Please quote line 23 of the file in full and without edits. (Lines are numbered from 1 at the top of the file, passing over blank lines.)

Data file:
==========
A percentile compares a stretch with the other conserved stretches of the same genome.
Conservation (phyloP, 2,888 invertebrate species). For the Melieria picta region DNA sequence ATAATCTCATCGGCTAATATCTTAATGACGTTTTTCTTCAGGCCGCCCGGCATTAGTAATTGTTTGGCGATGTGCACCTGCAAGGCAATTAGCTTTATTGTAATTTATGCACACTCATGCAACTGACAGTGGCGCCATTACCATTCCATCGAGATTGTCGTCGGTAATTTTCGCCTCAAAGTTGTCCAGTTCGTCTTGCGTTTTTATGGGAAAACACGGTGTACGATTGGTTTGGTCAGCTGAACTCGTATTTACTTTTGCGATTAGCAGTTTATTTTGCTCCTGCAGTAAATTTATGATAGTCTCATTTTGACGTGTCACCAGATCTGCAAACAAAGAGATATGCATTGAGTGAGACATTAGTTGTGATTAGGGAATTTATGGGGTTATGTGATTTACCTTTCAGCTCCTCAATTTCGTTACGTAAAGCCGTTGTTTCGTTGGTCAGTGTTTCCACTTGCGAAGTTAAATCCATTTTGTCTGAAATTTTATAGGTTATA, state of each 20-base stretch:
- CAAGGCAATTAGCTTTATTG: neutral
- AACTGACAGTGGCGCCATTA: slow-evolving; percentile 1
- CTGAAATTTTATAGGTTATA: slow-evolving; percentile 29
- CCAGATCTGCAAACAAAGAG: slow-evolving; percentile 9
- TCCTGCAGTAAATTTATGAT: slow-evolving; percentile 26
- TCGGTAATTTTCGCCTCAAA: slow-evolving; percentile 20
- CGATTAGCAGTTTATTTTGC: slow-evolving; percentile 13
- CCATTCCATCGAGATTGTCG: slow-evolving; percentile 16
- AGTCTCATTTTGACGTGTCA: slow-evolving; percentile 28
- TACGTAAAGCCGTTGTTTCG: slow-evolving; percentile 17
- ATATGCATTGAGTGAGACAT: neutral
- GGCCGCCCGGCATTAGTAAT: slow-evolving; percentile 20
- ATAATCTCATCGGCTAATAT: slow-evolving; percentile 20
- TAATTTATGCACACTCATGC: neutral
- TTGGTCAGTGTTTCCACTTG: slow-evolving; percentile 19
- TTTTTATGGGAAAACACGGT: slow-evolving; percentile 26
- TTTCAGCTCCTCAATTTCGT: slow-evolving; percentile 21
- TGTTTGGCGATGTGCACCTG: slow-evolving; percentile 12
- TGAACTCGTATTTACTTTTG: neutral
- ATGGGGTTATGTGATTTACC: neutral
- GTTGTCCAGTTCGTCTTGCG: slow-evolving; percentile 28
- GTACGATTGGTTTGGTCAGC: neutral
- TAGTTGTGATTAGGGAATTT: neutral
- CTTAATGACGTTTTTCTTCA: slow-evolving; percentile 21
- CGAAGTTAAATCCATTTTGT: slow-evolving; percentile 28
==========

- GTTGTCCAGTTCGTCTTGCG: slow-evolving; percentile 28